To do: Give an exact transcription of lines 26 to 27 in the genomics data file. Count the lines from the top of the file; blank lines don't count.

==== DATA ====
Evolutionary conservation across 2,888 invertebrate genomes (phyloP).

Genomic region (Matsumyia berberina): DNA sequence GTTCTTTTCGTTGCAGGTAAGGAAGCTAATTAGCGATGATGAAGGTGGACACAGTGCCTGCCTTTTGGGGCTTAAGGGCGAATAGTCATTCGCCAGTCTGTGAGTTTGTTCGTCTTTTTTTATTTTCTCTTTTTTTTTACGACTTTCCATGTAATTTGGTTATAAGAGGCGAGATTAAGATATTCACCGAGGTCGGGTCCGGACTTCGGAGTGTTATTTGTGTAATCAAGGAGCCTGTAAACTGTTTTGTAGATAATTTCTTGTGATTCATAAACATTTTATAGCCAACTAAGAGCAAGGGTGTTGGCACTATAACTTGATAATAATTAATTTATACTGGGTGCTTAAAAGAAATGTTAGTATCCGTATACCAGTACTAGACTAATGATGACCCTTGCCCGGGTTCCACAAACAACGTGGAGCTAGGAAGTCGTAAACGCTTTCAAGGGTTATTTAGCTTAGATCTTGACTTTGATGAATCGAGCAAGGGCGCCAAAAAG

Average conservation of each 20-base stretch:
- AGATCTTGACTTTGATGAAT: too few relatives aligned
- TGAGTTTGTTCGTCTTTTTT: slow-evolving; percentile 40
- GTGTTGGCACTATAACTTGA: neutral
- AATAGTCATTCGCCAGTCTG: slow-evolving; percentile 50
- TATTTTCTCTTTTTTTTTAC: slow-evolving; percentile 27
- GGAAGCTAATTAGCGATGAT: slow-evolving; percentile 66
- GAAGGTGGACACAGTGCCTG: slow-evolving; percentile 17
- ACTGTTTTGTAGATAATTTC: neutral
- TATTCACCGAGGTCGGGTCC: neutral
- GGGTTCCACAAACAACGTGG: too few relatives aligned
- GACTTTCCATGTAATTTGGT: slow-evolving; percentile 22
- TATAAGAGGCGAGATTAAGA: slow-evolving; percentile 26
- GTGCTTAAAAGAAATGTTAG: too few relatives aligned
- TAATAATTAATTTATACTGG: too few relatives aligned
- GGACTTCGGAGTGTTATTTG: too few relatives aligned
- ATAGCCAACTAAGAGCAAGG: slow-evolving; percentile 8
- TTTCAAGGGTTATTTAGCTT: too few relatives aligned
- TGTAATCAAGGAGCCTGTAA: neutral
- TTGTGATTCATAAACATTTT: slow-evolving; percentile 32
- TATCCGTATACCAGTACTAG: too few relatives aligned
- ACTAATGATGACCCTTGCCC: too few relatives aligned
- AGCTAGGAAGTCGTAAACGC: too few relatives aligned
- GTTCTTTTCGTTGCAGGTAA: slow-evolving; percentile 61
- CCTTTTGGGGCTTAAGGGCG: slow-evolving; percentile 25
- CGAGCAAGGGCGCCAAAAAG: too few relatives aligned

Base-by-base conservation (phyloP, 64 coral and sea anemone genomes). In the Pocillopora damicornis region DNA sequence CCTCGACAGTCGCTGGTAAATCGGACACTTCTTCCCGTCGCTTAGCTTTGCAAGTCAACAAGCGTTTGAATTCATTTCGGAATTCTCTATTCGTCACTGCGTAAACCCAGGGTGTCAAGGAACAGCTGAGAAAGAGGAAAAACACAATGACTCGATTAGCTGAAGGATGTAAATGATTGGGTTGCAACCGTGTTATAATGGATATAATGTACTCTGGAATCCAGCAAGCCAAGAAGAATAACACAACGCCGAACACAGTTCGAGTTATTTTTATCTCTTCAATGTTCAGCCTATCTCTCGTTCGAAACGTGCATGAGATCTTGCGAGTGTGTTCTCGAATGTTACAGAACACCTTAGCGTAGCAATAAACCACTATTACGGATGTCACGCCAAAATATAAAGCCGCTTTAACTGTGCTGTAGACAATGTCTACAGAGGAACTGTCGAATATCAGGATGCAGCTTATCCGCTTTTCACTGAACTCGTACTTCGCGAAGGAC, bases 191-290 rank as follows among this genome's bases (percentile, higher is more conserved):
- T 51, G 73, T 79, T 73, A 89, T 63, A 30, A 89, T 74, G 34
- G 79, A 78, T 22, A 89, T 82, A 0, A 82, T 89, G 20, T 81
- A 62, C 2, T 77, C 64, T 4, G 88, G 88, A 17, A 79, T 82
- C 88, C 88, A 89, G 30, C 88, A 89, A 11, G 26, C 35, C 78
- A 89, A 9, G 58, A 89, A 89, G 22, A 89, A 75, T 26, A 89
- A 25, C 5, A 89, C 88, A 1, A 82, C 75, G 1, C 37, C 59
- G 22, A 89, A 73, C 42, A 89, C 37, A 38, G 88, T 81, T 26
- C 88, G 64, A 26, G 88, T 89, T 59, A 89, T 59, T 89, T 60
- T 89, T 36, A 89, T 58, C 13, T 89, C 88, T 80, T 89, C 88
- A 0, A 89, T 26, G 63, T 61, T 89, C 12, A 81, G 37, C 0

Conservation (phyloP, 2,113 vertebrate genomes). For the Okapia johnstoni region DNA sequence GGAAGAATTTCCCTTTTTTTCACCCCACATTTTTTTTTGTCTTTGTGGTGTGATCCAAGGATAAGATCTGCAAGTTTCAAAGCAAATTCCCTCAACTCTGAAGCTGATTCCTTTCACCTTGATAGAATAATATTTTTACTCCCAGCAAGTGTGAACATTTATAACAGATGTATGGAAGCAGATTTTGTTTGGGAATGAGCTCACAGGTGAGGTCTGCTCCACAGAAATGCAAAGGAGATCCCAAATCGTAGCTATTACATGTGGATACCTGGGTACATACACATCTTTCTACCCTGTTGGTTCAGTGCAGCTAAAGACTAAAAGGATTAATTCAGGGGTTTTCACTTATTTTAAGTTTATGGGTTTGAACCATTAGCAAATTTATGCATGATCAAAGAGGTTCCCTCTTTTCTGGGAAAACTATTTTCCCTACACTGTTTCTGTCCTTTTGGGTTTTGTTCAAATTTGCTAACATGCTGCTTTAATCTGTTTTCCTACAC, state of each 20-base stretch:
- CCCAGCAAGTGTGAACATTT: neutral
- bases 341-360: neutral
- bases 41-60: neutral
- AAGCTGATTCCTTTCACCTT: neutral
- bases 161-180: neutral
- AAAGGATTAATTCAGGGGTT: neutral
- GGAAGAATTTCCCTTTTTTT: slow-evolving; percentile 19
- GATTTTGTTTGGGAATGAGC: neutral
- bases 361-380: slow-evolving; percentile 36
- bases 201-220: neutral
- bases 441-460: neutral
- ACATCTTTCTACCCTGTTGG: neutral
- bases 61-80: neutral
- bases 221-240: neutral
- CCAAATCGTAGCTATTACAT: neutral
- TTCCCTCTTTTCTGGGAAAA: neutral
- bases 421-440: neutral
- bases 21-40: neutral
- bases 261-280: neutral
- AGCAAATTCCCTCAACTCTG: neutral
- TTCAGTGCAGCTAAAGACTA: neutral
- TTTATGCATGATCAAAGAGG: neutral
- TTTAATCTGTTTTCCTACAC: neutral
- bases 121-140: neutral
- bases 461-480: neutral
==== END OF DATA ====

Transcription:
- GTTCTTTTCGTTGCAGGTAA: slow-evolving; percentile 61
- CCTTTTGGGGCTTAAGGGCG: slow-evolving; percentile 25